Living in New York City
I feel sorry for my colleagues living in New York City. It’s absurdly expensive and increasingly homogenous. New York isn’t so much a collection of neighborhoods as it once was, but a collection of meticulously studied film sets where extras live out their dreary anonymous lives. You often see actual films being shot there but you’re not the star. You’re nobody.
Nonetheless, the cachet of New York is such that there is always a steady supply of newcomers who will do anything and pay any price to live here. And New York will not disappoint them. If you’re willing to pay, New York is willing to charge. The cost of living in New York City is 240 percent of the national average – nearly twice that of Boston and Washington, D.C.
The average sales price for an apartment in New York City is now more than $1 million. The median price is $655,000. That’s a lot of money. But what sort of value do you get for that? Here is the kitchen of an apartment currently for sale in the fabled Dakota on Central Park West for $4.7 million.
I don’t know about you, but if I were ever to accumulate the means to spend $4.7 million on my living accommodations I would be pretty disappointed if I couldn't fit a turkey into my kitchen. For that kind of money I would expect everything to be absolutely ideal in every possible way.
New York City makes you compromise even if you’re spending $4.7 million.
Another example. Check out this apartment in The Eldorado, also on CPW although a little too far north for my taste. This place costs even more . . . $4.75 million. But look at the floorplan. Two of the bedrooms appear to be in the water tower and you have to climb a spiral staircase through one of them to get to the other. This seems less than ideal.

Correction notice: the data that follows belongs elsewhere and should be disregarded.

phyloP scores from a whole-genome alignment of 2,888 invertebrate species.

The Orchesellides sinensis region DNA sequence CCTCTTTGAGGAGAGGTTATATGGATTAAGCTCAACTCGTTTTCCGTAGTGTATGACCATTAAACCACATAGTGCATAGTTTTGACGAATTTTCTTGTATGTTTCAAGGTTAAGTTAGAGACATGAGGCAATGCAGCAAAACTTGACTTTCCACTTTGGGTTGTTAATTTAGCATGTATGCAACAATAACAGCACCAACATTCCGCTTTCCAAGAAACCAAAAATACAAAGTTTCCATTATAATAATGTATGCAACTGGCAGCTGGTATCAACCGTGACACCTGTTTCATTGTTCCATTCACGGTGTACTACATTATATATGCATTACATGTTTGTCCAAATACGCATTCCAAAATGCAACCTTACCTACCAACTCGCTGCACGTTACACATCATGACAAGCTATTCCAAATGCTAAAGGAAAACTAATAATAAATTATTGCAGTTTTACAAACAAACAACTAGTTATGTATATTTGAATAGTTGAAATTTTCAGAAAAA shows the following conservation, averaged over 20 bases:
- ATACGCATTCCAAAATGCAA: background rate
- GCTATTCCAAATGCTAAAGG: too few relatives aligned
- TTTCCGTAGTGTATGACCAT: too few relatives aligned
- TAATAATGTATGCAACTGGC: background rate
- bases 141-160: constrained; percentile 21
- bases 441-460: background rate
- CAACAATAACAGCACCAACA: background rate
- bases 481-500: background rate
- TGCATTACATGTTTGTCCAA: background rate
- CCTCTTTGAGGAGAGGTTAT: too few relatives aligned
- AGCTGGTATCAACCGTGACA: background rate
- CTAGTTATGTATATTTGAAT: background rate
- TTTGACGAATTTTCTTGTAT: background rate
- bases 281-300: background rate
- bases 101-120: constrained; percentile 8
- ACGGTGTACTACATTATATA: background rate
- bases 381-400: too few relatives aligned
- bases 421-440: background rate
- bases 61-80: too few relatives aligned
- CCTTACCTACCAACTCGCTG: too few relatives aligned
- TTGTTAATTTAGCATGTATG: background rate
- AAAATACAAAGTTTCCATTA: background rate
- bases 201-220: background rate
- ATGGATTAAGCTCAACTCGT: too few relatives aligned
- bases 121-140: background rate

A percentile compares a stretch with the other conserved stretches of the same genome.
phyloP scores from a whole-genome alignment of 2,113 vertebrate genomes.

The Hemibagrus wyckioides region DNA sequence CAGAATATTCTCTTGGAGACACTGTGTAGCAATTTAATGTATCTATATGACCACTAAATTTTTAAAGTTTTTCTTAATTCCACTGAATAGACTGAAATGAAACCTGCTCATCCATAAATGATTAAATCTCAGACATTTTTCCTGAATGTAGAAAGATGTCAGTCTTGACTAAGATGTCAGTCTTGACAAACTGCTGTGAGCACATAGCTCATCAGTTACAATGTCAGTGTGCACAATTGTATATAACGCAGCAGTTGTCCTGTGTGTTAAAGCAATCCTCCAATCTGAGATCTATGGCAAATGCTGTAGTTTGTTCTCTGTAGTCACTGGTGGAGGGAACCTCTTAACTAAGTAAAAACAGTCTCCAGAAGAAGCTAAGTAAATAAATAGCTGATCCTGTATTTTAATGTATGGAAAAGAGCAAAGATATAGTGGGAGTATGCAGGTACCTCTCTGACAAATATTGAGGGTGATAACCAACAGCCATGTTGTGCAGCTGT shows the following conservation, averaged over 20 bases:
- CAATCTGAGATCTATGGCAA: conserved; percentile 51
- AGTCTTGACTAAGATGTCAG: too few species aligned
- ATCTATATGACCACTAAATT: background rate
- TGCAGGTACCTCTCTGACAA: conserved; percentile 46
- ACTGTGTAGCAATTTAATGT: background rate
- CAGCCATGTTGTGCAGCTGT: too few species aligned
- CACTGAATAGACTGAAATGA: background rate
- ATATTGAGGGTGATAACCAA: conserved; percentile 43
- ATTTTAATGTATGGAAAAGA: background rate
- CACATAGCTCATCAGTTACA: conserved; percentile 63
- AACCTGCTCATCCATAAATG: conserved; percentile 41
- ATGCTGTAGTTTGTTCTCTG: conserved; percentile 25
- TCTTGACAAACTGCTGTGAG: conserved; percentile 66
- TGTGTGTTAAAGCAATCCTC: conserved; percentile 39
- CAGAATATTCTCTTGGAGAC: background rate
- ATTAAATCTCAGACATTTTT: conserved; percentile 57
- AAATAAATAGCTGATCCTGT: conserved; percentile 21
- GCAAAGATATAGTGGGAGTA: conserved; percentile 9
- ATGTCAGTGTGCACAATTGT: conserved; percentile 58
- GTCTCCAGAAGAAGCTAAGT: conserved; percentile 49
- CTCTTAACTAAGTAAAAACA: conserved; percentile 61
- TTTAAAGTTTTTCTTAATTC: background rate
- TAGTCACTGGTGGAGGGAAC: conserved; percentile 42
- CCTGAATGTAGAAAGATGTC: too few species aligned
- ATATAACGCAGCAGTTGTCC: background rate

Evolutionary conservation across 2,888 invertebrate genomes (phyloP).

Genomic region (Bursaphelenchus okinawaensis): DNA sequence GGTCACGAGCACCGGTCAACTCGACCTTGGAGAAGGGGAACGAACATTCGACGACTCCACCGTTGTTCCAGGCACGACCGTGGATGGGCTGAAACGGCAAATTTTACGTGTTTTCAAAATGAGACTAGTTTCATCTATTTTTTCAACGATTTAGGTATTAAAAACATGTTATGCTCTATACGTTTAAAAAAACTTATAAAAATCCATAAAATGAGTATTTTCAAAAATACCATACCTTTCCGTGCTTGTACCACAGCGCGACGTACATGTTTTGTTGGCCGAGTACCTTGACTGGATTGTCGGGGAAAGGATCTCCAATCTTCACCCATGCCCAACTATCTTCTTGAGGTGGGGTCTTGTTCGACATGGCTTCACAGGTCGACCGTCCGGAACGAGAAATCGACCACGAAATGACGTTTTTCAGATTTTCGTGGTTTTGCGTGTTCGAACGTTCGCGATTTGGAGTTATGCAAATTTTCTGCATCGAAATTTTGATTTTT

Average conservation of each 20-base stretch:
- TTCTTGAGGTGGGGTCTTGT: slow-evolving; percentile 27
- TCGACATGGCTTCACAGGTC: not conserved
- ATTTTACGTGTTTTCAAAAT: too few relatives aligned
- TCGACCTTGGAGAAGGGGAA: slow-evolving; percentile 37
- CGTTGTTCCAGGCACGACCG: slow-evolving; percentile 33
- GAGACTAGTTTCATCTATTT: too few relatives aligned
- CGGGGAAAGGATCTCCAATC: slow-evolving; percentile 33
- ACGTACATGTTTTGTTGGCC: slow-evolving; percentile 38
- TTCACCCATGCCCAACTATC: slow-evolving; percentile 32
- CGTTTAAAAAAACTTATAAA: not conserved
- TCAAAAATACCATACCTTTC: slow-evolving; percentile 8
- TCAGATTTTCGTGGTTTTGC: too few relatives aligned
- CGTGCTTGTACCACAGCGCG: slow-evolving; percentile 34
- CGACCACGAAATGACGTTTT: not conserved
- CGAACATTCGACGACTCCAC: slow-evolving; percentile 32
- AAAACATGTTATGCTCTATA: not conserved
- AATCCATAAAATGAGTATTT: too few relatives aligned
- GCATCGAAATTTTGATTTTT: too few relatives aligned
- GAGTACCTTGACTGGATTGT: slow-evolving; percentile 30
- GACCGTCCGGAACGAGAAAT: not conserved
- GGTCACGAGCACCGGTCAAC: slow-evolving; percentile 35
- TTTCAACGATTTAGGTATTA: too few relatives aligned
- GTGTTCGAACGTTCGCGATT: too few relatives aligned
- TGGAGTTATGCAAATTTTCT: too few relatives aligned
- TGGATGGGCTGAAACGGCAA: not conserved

In a normal real estate market this “apartment” would be a place you store roofing materials and elevator cable. If you were to buy it for living space you wouldn’t consider putting down more than $100,000 and that’s just because the view is truly spectacular.
One of the poor bastards I work with has two kids just like me and rents a cramped one bedroom apartment in Manhattan. He’d like to buy a place but he’s waiting for the prices to come down.
The more I think about this strategy the more foolhardy is sounds. I well remember the days when real estate was cheap in Manhattan. And you know what? It was cheap for a reason.
Fun City of the 1970s was a dismal, dangerous, and fetid Petri dish filled with the most virulent strains of Aquarian social decay metastasizing at a soul corroding rate.
For whole generations of New Yorkers the mere mention of the name Lindsay sends a clammy chill up the spine as disturbing scenes of strikes, riots, sweat, grime and dented green and white Chrysler police sedans with pineapple sized roof sirens crawling crumbling urban jungles flicker up from the darker depths of memory.
Want to imagine what it would be live to in an affordable New York City? Rent a movie like “The French Connection” and “Midnight Cowboy” and take a good hard look and be grateful they didn’t film these two in Smellevision.™
Gritty. Filthy. Devoid of anything so frivolous as irony.
Chock Full ‘a Nuts, instead of Starbucks. Food City instead of Food Emporium. and evening at Bowlmor Lanes? Better bring a handgun.
Things weren’t “vintage” in affordable New York. They were old and broken and decrepit. Of course, as a kid I loved the faded glory of it all. But I’m glad I wasn't doomed to spend the final 20 years of my life in a place like that.
When I listen to my work friend talk about his appalling living conditions I now imagine a guy in Detroit around 1963 waiting, hoping, and praying that property values decline in Motown so he can step in and grab his piece of the rock.
Buddy, you don’t want to live in a city you can actually afford.